ALTA (liquid color) is a vibrant red liquid used to create lovely patterns on the hands and palms of the feet. The name of the dye is Mahavar, a dark pink stone.
It is a traditional Indian custom that is used at festivals and marriages to beautify the feet. It is a unique method to apply Mehendi henna. It paints the soles and upper feet with an elaborate design. It not only looks wonderful on the feet, but also keeps the body cool.
History and Origin Of Alta:
The exact date of its discovery is uncertain, but the Upanishads suggest that it is a viyal part of Hindu culture in India. His roots can be traced back to the mythological depiction of the Lord Krishna, who applied it to his lover Radha’s foot. Its importance developed from its resemblance to blood, a source of good fortune and wealth.
Alta was made from betel leaves. Today, the world knows that Alta is made from varnish and other color chemicals. Synthetic chemicals such as Sindoor, Kumkum and Vermillion were used to produce the corresponding liquid. It displaced henna in various parts of India
Alta As A Custom:
The Alta is used in some parts of India not only as a foot ornament, but also as an indispensable post-wedding ritual when the bride gets in the house of her in-laws. In West Bengal, it is customary for a woman to spend as much time as possible in decorating her hair ,face and to adorn her feet with an alta. During the Durga Puja, it is the Bengali custom to wear an alta. Unfortunately they are also used during the Oriya wedding ceremony. When the bride enters a new house, she walks in slowly, leaving no trace as she marks her mother’s residence.
Alta As An Integral Part of the Makeup:
Alta is used in Hindu mythology to paint goddess artworks and sculptures by Goddess Lakshmi and Durga. Radha and Krishna also appear in alta. Alta can be found in Bharatnatyam, Mohiniyattam , Odissi, Kuchipudi, Kathak, and Manipuri to name just a few of the oldest Indian dance forms.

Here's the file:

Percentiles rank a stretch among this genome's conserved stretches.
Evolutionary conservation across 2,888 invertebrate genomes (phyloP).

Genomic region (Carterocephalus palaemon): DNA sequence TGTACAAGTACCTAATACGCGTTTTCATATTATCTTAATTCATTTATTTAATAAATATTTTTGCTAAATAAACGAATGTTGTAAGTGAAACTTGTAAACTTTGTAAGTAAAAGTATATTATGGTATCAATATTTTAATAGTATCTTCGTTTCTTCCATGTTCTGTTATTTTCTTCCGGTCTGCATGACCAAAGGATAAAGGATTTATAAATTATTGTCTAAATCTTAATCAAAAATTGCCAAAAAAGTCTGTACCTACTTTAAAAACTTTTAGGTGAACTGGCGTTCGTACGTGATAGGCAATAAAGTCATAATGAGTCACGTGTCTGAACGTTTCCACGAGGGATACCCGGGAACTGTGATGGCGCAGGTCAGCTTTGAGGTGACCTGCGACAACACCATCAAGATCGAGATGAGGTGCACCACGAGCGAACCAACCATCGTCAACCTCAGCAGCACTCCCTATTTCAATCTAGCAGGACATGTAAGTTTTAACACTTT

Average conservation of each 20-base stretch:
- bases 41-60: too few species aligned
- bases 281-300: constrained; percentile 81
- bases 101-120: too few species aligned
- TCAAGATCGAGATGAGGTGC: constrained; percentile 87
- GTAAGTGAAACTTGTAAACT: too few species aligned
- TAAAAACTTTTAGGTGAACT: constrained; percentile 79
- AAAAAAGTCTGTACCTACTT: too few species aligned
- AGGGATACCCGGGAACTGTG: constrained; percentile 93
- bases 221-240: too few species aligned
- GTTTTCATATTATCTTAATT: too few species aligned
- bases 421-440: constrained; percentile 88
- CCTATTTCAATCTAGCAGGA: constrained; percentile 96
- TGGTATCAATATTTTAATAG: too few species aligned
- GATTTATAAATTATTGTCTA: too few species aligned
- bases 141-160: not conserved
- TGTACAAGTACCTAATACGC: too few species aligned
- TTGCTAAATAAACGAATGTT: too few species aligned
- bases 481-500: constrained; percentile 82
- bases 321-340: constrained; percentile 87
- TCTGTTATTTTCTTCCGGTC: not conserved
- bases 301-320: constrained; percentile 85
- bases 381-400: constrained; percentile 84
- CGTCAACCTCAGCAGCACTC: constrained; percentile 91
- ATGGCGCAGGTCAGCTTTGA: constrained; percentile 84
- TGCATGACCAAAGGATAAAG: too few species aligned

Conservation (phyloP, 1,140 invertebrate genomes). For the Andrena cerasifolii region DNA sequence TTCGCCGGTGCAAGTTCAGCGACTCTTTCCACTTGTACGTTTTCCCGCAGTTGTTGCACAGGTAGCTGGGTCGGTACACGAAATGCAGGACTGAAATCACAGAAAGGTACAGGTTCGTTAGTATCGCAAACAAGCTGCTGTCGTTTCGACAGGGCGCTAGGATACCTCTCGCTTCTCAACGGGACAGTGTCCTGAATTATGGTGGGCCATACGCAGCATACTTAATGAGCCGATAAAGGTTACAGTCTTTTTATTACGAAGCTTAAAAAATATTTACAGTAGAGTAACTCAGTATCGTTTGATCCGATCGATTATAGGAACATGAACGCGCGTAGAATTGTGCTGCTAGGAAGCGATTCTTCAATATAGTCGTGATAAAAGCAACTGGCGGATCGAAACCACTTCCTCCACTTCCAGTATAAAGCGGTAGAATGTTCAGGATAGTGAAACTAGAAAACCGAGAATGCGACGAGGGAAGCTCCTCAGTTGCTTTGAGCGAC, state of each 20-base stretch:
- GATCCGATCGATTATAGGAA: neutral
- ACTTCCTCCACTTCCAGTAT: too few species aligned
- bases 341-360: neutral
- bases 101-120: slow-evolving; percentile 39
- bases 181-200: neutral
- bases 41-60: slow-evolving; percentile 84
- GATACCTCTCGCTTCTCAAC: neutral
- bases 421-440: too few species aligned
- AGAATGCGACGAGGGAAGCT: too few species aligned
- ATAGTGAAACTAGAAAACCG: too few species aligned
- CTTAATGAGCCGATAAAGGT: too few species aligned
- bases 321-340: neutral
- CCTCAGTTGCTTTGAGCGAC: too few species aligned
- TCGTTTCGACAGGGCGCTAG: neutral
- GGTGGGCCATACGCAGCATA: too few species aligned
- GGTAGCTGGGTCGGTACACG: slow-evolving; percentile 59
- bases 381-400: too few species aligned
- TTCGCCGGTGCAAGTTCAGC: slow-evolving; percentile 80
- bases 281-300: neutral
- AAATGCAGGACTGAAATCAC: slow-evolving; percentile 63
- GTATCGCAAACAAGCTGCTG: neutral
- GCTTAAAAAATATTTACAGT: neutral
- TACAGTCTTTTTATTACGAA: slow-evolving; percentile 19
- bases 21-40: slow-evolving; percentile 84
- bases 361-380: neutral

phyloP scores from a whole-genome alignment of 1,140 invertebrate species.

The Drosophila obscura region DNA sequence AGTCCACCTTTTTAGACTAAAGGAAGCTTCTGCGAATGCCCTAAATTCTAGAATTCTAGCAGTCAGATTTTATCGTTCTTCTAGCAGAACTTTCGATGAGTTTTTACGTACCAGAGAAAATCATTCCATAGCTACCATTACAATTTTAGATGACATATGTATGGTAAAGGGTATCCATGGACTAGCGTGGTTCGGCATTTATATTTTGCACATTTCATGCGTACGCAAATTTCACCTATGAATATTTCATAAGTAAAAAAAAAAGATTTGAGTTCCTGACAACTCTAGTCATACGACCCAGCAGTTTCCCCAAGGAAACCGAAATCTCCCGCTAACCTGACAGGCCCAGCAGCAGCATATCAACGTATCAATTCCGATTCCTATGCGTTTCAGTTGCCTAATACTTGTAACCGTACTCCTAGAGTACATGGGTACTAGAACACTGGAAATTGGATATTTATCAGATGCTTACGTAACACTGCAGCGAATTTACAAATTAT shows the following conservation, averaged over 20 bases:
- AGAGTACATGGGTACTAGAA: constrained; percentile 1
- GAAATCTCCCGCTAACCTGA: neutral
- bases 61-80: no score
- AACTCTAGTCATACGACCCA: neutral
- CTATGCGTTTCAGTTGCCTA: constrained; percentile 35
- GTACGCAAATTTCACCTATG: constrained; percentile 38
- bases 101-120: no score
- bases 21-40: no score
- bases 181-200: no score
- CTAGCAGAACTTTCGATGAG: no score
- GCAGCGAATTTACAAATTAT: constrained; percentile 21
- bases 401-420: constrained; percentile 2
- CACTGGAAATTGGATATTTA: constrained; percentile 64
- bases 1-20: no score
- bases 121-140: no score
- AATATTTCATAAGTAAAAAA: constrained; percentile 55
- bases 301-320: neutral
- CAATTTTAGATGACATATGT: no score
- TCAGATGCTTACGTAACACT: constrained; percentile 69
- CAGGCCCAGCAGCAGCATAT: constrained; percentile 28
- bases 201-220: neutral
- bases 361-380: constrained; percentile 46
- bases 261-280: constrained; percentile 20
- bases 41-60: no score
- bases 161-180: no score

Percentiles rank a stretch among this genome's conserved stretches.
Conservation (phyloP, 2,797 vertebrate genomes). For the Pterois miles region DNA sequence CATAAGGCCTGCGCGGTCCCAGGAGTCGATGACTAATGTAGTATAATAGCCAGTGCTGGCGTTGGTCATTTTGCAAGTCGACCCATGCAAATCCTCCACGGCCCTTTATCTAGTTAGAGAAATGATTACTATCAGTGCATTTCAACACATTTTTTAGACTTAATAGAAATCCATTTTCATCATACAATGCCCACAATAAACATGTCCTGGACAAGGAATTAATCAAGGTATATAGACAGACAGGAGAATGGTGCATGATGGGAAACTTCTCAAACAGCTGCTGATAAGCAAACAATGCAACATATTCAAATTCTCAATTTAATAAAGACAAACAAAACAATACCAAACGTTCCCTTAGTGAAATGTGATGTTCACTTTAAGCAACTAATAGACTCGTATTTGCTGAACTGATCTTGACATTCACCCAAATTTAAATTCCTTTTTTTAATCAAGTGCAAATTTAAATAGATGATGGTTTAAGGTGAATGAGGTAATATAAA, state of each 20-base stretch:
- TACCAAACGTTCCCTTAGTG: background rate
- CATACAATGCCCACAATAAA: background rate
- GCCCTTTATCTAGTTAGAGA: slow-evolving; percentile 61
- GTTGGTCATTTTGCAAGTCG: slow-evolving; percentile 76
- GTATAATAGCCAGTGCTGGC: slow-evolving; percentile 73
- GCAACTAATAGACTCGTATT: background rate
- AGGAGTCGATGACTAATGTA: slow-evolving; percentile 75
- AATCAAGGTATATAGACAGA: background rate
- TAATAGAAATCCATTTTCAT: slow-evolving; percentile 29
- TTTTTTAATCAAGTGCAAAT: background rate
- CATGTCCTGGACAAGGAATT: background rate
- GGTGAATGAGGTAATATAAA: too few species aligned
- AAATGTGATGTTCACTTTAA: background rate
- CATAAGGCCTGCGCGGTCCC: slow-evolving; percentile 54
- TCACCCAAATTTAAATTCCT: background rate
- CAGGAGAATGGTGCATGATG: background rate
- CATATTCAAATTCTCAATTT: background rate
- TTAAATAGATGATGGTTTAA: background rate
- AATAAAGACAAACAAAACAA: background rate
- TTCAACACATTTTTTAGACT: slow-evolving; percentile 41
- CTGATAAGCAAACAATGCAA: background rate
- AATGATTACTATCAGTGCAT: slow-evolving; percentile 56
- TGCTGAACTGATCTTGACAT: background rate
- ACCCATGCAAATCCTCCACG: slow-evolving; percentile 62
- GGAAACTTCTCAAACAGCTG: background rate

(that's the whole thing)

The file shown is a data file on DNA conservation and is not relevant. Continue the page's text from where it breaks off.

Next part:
It is an essential part of the process of creating the dancers. The feet and hand of the Odissi dancers are decorated with vibrant red liquid dye and their most striking feature. Huge and dramatic purple paws and mudra movements are also shown. Indian dance traditions tell the stories of numerous gods and many goddesses and these stories are an important part of solah shringar (Vedic bridal jewelry).
Alta is a pre-wedding ritual commonly used in major cities and traditional South Indian, Maharashtrian and Bengali households. Its quick and simple embellishments make it difficult to create intricate designs with alta. Alta uses a simple brush painting technique so that anyone with a creative talent can learn. Unlike henna and Mehendi, which dry long, it gets dry quickly.
Alta’s name became known all over the world. Alta’s ceremony was filmed in Bollywood movies with big stars, songs and dance performances, establishing a new tradition and bringing the tradition back into the public eye. Leading women in many films used bright red liquid paint on their hands.
For this reason, Alta is an unavoidable option for many modern dancers, who use it to make kits to help them apply quickly, in keeping with the Indian custom of Mehndi (henna), which is polished and smear-free.
The Geethalayam, most famous School of Bharatham in Chennai (https://geethalayam.com/) mentions from their experience that most of the Bharatanatyam dancers opt to go for Alta rather then the Mehandi or Henna due to time constraint between rehearsals and arangettram
So it can be inferred that many modern day dancer’s make up kit includes Alto as an inevitable option because they have found a way around everything else with its quick application process but still maintains Indian traditions like mehandi and henna while looking polished without any smud!